Effect of Species Assemblage on Juvenile Growth and Condition in Three California Estuarine Fishes
- Author(s): Chase, DA
- Todgham, AE
- et al.
Published Web Locationhttps://doi.org/10.1080/00028487.2015.1106420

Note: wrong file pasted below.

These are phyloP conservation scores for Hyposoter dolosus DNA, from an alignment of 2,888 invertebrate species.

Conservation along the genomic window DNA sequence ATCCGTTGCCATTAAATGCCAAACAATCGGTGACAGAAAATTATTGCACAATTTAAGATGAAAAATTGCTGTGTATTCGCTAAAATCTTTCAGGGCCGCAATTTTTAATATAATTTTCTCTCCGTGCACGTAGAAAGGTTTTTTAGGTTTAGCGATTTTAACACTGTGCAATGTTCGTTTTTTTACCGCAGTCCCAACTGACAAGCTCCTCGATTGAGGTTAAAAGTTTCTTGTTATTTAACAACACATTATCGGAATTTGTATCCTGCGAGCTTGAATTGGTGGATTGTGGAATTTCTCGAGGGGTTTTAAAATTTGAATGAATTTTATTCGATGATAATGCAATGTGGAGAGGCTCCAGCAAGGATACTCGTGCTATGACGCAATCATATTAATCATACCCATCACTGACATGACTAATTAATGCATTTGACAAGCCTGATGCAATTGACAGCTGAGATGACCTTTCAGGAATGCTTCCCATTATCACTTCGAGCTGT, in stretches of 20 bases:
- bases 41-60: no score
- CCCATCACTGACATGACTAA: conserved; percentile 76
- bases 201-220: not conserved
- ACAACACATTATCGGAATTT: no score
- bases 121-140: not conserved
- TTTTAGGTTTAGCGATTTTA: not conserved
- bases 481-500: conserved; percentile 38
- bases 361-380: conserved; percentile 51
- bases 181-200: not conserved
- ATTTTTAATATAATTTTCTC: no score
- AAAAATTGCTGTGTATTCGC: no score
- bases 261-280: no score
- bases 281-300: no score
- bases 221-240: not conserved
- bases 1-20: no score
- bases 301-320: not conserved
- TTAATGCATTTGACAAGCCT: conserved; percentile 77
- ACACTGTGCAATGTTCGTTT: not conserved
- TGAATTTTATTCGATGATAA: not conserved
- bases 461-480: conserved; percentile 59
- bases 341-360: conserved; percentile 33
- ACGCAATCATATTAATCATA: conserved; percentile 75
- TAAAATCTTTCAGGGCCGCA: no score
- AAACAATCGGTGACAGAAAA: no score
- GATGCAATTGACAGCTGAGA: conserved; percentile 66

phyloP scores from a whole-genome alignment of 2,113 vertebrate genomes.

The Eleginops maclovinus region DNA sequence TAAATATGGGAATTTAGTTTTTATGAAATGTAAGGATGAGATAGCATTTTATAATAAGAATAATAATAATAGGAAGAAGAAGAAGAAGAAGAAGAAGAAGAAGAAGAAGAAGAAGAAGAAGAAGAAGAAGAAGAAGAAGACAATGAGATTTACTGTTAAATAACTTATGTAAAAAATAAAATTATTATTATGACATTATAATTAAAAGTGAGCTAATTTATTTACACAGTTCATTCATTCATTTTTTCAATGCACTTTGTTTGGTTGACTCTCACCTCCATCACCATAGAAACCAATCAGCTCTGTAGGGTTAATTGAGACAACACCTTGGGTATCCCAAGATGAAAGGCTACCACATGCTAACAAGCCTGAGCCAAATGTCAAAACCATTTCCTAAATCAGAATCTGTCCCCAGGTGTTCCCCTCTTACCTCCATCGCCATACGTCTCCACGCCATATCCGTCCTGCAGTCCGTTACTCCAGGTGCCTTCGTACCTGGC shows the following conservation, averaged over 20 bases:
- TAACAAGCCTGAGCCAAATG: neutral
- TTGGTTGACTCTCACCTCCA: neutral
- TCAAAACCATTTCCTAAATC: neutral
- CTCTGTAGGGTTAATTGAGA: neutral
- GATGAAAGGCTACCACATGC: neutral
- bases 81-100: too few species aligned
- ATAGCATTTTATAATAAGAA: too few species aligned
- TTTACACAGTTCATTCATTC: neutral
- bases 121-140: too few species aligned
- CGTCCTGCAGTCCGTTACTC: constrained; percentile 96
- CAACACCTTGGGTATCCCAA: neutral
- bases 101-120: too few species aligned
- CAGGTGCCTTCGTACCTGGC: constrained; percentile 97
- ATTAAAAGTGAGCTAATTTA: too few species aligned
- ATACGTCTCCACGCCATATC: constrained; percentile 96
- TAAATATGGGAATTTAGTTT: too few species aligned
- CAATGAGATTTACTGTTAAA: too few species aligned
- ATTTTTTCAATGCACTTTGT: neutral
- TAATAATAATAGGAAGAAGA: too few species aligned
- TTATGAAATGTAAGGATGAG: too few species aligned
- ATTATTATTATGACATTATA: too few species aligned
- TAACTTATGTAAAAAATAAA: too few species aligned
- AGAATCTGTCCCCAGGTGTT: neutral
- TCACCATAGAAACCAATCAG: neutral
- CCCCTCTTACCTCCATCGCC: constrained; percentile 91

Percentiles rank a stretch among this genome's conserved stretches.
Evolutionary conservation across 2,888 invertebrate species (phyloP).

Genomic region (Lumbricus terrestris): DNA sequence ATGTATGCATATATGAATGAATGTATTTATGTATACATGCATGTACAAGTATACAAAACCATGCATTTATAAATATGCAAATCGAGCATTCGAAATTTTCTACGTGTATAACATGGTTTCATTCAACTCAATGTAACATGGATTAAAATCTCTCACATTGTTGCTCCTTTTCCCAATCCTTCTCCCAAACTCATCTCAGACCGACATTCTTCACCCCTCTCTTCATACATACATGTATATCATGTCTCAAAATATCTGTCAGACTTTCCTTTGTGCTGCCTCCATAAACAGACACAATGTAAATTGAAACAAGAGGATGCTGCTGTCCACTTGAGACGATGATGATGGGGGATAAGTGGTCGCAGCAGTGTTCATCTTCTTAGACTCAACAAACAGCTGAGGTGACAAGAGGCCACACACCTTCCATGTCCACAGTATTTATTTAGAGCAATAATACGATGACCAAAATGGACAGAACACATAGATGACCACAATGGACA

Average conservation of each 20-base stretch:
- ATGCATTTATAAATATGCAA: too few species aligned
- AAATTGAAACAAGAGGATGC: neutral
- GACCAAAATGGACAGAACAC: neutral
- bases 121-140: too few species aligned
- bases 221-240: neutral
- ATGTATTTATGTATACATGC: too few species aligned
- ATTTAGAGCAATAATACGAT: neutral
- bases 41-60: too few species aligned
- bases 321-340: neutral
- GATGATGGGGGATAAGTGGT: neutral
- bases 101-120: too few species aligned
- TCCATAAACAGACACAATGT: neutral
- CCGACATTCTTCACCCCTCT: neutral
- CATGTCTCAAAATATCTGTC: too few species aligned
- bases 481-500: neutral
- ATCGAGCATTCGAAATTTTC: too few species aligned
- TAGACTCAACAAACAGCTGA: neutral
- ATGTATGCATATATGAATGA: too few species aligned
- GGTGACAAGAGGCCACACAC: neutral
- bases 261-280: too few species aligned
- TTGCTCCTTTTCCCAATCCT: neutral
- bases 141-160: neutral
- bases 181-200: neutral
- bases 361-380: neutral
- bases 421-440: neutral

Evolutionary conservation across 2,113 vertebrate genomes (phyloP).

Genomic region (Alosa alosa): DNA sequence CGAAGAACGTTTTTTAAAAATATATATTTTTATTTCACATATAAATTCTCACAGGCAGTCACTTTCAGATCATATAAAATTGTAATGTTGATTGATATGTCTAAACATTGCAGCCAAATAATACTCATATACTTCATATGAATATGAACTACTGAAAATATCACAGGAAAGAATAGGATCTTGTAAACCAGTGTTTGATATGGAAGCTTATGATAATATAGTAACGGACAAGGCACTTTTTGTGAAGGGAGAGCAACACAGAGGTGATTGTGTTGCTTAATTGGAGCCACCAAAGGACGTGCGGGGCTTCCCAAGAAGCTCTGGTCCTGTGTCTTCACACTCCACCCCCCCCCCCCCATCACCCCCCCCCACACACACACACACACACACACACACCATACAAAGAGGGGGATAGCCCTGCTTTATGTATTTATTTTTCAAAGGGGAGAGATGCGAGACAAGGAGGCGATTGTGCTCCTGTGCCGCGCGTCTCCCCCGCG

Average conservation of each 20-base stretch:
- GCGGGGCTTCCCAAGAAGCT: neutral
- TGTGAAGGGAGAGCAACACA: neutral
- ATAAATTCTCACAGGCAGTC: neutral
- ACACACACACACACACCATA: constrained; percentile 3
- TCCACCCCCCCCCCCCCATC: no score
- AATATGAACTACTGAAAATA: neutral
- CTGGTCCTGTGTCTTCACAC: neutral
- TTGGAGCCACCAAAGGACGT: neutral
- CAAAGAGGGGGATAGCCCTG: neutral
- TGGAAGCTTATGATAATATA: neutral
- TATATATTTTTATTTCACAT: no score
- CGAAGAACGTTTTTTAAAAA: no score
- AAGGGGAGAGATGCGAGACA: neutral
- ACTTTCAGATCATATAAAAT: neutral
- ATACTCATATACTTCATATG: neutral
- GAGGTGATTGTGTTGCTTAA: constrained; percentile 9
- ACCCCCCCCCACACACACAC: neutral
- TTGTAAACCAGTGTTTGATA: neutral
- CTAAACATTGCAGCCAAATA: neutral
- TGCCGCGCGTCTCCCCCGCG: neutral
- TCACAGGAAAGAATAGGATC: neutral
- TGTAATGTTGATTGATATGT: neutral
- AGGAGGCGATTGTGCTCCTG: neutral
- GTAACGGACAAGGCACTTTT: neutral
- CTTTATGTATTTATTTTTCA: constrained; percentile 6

© 2016, American Fisheries Society 2016. We investigated the physiological response of the endangered Tidewater Goby Eucyclogobius newberryi to the presence of Threespine Sticklebacks Gasterosteus aculeatus (native to California) and Rainwater Killifish Lucania parva (nonnative). A fully factorial experimental design was used to examine species assemblage effects on juvenile fish over a 28-d period. Growth characteristics (weight, SL, and relative condition factor [Kn]) and stress hormone levels (cortisol) were assessed under ample food conditions and at a salinity of 15‰. Weight and SL of Tidewater Goby increased throughout the experiment; growth did not differ in relation to fish assemblage treatment, but significant differences in growth were observed between sampling dates within the experiment. Rainwater Killifish exhibited marginal increases in weight, SL, and Kn, but these increases were not different among assemblage treatments or over time. For Threespine Sticklebacks, weight and SL increased during the final 2 weeks of the experiment, resulting in significant differences over the entire experimental period; however, growth characteristics of this species did not differ among assemblage treatments. Cortisol levels in all three species were not significantly affected by assemblage treatment. The present results indicate that juvenile Tidewater Goby are not adversely affected by native Threespine Sticklebacks or nonnative Rainwater Killifish under stable abiotic conditions in the absence of food limitation. Received March 6, 2015; accepted September 24, 2015
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